Reticular veins (bluish-green veins measuring 2-3 mm or more) and spider veins (red or purple veins measuring 1-2 mm) assume their appearance because one way valves within these veins cease to function allowing blood to congest the vein and make it swell. The stagnant blood within these veins is so superficial that nerves within the skin are often irritated causing a stinging or burning sensation. Muscles are also irritated causing aching, cramps, or restlessness.
These veins are usually hereditary and are aggravated by estrogen, pregnancy, and occupations that require standing. Being overweight also aggravates the problem, however, losing weight actually makes the veins look worse.
You have several treatment options. Doing nothing simply allows vein disease to progress. If left untreated, spider veins gradually progress over time as more valves within the veins fail.
Wearing hose can help reduce symptoms if the veins are painful. It will not, however, prevent the progression of vein disease.
Traditional sclerotherapy is the "gold standard" in treatment of reticular and spider vein disease. In sclerotherapy, a nontoxic liquid sclerosant (polidocanol or sodium tetradecylsulfate) is injected with very fine needles into diseased veins. This closes the veins down. The veins are then absorbed by the body. This is the treatment Dr. Douglass uses and recommends. Because the sclerosant acts like a liquid tool reaching the hidden sources of vein disease, it can be effectively used to treat large areas of veins in the least amount of time. There is some mild bruising and swelling immediately after treatment. Wearing of compression stockings is then recommended.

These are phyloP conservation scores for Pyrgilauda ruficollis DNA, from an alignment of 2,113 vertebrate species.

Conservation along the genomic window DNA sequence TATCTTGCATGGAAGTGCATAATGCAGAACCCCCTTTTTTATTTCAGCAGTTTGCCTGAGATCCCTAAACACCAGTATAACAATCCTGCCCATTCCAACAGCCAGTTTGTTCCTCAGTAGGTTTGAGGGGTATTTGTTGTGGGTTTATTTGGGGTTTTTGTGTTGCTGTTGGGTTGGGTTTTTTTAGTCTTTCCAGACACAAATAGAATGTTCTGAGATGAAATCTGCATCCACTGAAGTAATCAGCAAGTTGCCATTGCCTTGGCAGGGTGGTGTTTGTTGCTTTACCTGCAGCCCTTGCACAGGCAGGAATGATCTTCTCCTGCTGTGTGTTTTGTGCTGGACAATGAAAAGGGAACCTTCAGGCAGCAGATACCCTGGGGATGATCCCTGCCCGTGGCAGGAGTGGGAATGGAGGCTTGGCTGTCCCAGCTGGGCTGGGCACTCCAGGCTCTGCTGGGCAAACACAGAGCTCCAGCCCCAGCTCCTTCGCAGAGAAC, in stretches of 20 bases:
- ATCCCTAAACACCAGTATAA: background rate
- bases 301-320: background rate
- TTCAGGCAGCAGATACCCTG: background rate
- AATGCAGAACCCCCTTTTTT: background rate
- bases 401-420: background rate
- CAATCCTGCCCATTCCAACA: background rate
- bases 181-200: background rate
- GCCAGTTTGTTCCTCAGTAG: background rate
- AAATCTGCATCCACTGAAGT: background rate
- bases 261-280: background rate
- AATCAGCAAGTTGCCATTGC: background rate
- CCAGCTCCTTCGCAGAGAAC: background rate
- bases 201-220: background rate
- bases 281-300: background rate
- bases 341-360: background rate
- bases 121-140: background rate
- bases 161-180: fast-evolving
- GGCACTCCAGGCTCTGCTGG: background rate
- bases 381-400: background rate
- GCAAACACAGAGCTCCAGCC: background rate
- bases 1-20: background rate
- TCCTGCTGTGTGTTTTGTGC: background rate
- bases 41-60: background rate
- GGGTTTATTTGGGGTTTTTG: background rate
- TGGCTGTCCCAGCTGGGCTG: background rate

Laser therapy has proved disappointing in the treatment of reticular and spider veins of the leg though it is useful on some facial lesions. This is primarily due to the fact that laser therapy only reaches where the laser is pulsed but does not reach to the rest of the veins feeding into visible veins.
"Despite recent advances in laser technology for treatment of lower extremity telangiectases, sclerotherapy continues to offer superior clinical effect in the majority of cases."
Lupton, Jason, MD, and Patti Romero RN, BSN, Clinical Comparison of Sclerotherapy Versus Long-Pulsed ND:YAG Laser Treatment for Lower Extremity Telangiectases, Dermatological Surgery, 28:8:August 2002.